Where do you WFH? A study (ish)

Where do you WFH? A study (ish)

Last week, I put a huge *coughs* poll out on twitter and LinkedIn asking where do you WFH?: “desk in a private room”, “table in a shared space” or “sofa”. Here are the results and my take on what they mean…

The HUGE *coughs* Data set…

  • I lied when I said a huge *coughs* data set:  75 people answered across the two polls, with an additional 10 getting in touch through DMs (as is the limit of my influence on social!)
  • 20% of people who answered on twitter said they work from “the sofa” – roughly 1 in 10 across the polls
  • On LinkedIn, 59% answered “desk in a private room” – the majority had the words ‘Managing’, ‘Senior’, ‘Founder’ etc in their titles
  • 12% got in touch through DMs to say “on my bed”, an option I hadn’t even included
  • Adding the polls together, half have only had access to a shared space to work during lockdown (it’s worth considering: the research was skewed with more senior people answering, so it’s probably more)

So what?
WFH isn’t going away anytime soon. It really isn’t. Sure, the day we’re all allowed back in the office we’ll throw a big party and, while offices will hardly become a thing of the past, the concept of spending 1hr – 2hrs commuting every workday in someone’s armpit or while sucking in exhaust fumes has lost some of its charm.

The longer-term trends in how often people work from an office v remotely remain to be seen but it seems highly unlikely that, once behind us, this pandemic will do anything other than accelerate it… For now, lockdown rules apply (anything goes) – but if WFH isn’t as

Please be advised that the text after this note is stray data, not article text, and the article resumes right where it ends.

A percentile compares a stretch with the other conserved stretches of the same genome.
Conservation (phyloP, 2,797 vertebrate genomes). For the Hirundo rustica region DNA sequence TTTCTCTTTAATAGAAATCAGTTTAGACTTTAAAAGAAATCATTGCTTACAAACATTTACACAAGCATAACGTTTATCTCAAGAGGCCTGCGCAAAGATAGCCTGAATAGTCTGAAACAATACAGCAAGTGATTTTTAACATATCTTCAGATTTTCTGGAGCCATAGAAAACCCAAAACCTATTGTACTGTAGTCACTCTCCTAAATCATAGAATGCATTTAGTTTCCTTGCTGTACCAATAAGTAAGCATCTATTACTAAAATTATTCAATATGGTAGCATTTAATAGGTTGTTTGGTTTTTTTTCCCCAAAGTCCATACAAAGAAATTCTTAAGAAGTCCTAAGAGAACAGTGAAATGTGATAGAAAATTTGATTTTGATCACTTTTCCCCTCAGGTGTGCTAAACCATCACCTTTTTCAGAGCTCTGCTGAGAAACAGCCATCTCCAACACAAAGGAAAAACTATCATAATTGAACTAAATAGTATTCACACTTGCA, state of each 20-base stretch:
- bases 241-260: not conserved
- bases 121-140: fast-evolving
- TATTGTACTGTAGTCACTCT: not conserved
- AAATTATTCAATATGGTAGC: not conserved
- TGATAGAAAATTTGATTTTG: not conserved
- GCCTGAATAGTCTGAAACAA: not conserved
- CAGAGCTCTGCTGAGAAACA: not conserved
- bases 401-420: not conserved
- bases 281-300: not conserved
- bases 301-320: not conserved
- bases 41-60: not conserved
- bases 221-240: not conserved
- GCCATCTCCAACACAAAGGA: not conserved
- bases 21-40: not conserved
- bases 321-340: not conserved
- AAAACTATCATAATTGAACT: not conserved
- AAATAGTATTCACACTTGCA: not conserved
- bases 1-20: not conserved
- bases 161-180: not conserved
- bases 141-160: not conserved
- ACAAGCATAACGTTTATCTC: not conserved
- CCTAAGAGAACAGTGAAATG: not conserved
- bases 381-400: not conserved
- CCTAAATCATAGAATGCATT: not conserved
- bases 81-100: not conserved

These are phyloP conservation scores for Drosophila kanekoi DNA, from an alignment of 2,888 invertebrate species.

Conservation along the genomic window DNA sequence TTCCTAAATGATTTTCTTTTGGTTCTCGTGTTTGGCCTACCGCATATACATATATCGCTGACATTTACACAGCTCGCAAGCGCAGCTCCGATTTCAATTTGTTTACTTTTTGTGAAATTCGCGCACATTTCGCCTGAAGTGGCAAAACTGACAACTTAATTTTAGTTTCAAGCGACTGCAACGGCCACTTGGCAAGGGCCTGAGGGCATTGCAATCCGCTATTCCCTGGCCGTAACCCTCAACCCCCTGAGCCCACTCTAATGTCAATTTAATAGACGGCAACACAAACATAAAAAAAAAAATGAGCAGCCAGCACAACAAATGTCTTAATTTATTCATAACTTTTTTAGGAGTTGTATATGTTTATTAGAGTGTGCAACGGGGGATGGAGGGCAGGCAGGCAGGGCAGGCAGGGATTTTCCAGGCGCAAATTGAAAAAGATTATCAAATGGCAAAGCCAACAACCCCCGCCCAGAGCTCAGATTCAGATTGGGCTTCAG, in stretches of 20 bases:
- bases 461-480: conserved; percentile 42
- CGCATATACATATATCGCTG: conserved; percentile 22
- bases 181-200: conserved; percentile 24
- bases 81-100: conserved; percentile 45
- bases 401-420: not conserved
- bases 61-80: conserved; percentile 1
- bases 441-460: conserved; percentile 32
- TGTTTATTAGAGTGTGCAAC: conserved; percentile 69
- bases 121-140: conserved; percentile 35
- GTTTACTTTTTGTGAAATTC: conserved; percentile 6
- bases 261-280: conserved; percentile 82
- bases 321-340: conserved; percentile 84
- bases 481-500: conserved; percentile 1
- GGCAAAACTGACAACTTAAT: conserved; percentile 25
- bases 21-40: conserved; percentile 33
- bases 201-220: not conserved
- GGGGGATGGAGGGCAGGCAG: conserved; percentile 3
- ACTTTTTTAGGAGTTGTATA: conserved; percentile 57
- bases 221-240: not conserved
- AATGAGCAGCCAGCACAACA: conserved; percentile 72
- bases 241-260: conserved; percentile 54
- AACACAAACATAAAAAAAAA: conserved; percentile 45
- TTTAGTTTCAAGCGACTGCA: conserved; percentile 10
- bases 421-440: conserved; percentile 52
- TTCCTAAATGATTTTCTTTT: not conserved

comfortable, connected and creative as it could be for your business and your staff in the future, it will become increasingly important.

Basic things we’re doing:
A dedicated WeWork desk in London will set you back £500 a month or more, having pulled out of a deal on an office, we put that cash towards remote working:

  • Don’t bring your work home, they said. LOL. We give our team options of a desk to fit the best space, cable management (yawn, tell me about it!), a laptop that doesn’t annoy them, a second – even third – screen, a small bursary for plants, and – despite nearly canning the idea because of the cost of decent chairs – we make sure our team are sitting comfortably.
  • ‘Output not hours’ This set-up at home can lead to an ‘always on’ mentality – we set time limits on working hours and enforce breaks, even if they don’t fit the usual 9 – 5 (or 6).
  • Tech this out… An IT system that doesn’t work seamlessly across office and remote will bring chaos. Microsoft 365 with SharePoint synced to file explorer and Azure is phenomenal for, what, £15 a month.
  • #workbantz MS Teams. It’s beginning to go down in lockdown folklore as another Zoom. Don’t be so hateful, it’s great. We keep a video feed open all day for people to drop in and out as they please, letting us have a laugh and share information organically without setting up too many structured meetings.

A few caveats…

  • This research could have been carried out to adhere to MRS’ standards, but I thought it would be more fun to look at how you work… it’s clearly not broad enough to paint a true picture
  • We’re not experts on remote working, just case studies… like most of you
  • It’s easier to implement for four than forty – remote working was forced on edible group with enough time to plan
  • As with everything, we hope you’re holding strong financially. If you are, looking at how and when your team will work remotely after all of ‘this’ is a must
  • No, that is not my office! This time next year, Rodney.